Ethnobiology, the Ontological Turn, and Human Sociality

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Abstract

The ontological turn (OT) is a loose cluster of theoretical approaches within cultural anthropology that advocates a synthetic, overarching way forward for ethnographically oriented cultural anthropology. We argue that in order to contribute substantively to ethnobiology the OT needs to distance itself from a long-standing tradition of thinking within ethnography that assumes some kind of fundamental divide between the natural and the social sciences. This distancing seems especially unlikely in light of the meta-anthropological nature of the OT as primarily a perspective on ethnographic methodology. Instead, we advocate for naturalistic theoretical alternatives for thinking about human sociality, where philosophical innovation develops in concert with ongoing empirical work across the biological, cognitive, and social sciences. We illustrate this perspective by drawing on two naturalistic accounts likely to prove more fruitful for ethnobiological practice, namely, trans-genera models of sociality and progenerative views of kinship.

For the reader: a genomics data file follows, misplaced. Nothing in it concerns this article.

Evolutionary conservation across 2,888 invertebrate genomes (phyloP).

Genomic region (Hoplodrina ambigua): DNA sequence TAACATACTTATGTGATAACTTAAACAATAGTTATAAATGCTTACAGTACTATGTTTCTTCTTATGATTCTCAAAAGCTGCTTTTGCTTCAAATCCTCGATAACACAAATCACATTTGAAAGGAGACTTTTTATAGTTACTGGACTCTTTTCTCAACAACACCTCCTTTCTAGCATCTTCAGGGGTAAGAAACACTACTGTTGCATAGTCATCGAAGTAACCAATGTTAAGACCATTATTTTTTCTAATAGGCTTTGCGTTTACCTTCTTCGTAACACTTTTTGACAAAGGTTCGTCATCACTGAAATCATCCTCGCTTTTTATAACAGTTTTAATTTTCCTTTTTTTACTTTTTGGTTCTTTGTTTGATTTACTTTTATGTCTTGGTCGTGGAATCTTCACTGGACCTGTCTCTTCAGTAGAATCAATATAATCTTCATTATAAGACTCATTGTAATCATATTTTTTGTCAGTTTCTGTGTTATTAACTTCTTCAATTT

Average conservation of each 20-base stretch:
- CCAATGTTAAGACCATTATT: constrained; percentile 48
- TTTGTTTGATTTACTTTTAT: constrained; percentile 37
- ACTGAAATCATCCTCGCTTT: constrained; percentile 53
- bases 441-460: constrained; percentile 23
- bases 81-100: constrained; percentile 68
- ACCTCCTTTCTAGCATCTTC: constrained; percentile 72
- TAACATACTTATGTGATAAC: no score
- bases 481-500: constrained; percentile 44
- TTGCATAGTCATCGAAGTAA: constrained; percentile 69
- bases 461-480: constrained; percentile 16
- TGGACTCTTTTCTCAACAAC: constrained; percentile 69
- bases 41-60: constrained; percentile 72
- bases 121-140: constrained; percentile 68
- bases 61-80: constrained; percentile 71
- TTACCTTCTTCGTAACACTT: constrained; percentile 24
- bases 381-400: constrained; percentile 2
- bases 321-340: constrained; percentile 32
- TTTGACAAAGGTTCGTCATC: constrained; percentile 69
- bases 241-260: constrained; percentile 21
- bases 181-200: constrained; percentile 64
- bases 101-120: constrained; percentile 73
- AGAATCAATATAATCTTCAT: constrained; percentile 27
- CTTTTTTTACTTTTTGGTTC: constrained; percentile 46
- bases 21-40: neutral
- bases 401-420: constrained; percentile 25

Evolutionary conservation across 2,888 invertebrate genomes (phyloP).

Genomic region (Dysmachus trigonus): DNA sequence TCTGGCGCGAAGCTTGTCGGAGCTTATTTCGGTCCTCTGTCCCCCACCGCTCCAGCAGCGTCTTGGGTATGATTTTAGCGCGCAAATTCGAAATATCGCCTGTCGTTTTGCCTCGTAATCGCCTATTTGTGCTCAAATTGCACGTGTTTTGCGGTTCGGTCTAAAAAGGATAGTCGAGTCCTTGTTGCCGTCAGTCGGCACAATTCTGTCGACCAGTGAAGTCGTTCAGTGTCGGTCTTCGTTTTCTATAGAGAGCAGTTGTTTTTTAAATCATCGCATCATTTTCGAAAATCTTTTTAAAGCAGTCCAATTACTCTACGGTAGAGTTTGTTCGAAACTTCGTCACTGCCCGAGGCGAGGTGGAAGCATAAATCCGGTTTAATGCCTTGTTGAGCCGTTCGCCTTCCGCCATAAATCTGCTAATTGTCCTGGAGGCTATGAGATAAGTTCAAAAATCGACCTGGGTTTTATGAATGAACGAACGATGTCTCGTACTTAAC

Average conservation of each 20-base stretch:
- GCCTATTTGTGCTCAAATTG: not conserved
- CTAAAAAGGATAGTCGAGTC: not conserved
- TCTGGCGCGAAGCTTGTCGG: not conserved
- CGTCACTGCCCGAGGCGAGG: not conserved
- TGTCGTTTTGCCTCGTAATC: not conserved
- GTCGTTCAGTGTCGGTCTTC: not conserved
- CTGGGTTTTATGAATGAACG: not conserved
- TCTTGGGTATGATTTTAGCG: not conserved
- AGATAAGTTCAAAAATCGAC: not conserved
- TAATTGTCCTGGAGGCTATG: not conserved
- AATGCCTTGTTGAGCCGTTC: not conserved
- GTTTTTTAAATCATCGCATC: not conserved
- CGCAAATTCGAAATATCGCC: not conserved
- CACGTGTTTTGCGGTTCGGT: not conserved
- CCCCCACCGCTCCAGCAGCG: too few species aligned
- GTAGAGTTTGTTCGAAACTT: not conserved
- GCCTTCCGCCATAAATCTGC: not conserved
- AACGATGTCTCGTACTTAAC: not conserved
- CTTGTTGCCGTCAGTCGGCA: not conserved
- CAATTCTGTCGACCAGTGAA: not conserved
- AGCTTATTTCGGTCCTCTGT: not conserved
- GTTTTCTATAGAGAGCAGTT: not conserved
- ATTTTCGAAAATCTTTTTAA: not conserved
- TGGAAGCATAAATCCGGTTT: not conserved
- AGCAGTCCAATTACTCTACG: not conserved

Original languageEnglish
Pages (from-to)198-207
Number of pages10
JournalJournal Of Ethnobiology
Volume43
Issue number3
Early online date10 Aug 2023
DOIs
Publication statusPublished - Sept 2023

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